SEOUL (Reuters) - General Motors’ (GM.N) South Korean unit plans to slash 5,000 jobs, or about 30 percent of its workforce, but keep production steady if Seoul agrees to its $2.8 billion proposal for the loss-making operation, according to a document seen by Reuters.
The U.S. automaker announced last month that it would shut down a factory in Gunsan, southwest of Seoul, and that it was mulling the fate of its three other plants in South Korea.
The Detroit automaker, which owns 77 percent of GM Korea, is negotiating with the South Korean government over the restructuring proposal, as state-run Korea Development Bank (KDB) owns a 17 percent stake. GM’s main Chinese partner, SAIC Motor Corp Ltd (600104.SS), controls the remaining 6 percent.
In the plan it submitted to the government and seen by Reuters, GM Korea proposed cutting the number of employees to 11,000 from about 16,000.
Because only 2,000 people work at the Gunsan facility, it appears the other factories will also be affected. The document did not specify when the cuts would occur.
GM’s proposal may put the Seoul government in a bind, as President Moon Jae-in seeks to save thousands of jobs but could face a public backlash if he uses taxpayer money as a lifeline for GM.
The document also showed GM plans to over 10 years create 1,100 new jobs, plus build two new sports utility vehicle (SUV) models and a compact car engine in South Korea.
The government has said it would decide on whether to provide support after conducting due diligence on what it has called GM’s“opaque” management of its operations in the country.
GM Korea declined to comment on details of the proposal.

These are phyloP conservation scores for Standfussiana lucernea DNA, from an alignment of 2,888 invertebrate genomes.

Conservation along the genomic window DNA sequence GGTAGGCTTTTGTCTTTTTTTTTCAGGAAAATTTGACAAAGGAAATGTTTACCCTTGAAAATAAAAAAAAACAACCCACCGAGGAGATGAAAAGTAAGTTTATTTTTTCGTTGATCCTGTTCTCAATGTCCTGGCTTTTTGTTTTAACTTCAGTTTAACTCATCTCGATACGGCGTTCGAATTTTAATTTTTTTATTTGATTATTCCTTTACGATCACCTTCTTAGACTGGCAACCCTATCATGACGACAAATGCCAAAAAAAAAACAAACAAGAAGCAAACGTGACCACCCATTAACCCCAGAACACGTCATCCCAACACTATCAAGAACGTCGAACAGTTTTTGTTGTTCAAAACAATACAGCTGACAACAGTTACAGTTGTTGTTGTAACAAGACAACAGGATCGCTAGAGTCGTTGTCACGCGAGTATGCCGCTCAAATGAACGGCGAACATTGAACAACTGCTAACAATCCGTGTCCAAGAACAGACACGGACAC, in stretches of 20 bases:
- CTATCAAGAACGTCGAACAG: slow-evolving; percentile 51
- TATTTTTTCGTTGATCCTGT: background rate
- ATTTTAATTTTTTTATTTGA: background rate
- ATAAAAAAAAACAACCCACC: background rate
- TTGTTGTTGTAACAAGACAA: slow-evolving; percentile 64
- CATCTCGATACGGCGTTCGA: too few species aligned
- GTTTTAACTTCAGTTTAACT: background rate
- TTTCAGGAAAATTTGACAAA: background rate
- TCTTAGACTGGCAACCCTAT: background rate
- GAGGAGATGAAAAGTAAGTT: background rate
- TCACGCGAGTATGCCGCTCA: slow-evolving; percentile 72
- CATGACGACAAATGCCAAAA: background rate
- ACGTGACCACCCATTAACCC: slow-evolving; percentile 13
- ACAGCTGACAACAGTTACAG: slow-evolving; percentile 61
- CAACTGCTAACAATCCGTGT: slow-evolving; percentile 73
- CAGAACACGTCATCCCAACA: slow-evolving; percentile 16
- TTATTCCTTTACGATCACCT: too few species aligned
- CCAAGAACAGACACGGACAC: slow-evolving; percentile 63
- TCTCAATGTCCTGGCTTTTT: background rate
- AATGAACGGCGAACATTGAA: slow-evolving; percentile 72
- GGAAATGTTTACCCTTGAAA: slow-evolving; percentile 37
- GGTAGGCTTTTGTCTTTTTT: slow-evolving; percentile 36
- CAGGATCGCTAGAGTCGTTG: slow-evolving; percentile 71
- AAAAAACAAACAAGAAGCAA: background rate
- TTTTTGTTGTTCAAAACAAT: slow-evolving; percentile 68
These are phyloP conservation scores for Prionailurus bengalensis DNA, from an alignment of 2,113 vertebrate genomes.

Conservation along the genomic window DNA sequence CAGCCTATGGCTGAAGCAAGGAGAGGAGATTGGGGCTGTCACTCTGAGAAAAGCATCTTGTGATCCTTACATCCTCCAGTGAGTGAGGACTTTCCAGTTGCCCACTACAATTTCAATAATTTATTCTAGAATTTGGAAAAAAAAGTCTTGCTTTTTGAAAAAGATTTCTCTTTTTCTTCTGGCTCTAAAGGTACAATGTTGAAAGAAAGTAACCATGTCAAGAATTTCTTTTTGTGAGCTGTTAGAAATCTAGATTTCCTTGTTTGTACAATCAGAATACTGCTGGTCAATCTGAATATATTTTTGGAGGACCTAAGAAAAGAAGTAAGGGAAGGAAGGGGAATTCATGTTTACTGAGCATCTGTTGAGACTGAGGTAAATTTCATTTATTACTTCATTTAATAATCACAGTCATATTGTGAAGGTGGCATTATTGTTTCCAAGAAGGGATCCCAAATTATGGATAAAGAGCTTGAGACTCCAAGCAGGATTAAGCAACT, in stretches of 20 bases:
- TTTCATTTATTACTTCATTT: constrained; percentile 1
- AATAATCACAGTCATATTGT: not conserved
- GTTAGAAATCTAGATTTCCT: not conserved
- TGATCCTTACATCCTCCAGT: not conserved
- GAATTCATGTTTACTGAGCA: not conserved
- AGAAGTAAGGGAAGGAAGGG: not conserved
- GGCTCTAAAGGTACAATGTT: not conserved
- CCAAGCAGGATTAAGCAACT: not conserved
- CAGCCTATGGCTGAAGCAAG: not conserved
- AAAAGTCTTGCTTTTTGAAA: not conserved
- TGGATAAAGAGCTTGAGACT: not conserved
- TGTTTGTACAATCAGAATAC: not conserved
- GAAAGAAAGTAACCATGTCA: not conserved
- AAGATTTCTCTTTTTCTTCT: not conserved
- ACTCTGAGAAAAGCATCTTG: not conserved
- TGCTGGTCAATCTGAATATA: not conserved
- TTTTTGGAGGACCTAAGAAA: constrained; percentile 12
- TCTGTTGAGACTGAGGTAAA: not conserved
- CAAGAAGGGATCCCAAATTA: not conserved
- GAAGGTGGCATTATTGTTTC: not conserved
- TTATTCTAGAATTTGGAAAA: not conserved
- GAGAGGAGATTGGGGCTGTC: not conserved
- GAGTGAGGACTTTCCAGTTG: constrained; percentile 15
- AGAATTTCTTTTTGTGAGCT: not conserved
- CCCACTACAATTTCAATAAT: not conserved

“We will reduce our cost base to make our business profitable,” a GM spokesman said, adding it has been undertaking a series of restructuring actions.
The U.S. automaker is seeking concessions on wages from an angry labor union and launched a voluntary redundancy program, which closes on Friday.
A spokeswoman for trade ministry declined to comment.
Under the plan, GM would add its next-generation Trax small SUV and a brand-new compact SUV to its Korean production lines in 2020 and 2022 respectively, the document said.
The models are mainly aimed at the U.S. market, it said.
It plans to manufacture 200,000 vehicles of each, and keep its overall production in Korea near 500,000 per year over the next 10 years. GM produced about 508,000 cars last year, far below the combined capacity of 910,000 cars per year at its Korean factories.
South Korea was for years a low-cost export hub for GM, producing about a fifth of the company’s global output of Chevy models at its peak. But the automaker’s decision to exit other unprofitable markets has exacerbated problems for GM Korea, which built many of the Chevrolet models GM once offered in Europe.
GM Korea reported on Friday that its domestic car sales slumped 48 percent in February.
Reporting by Hyunjoo Jin, Editing by Miyoung Kim and Gerry Doyle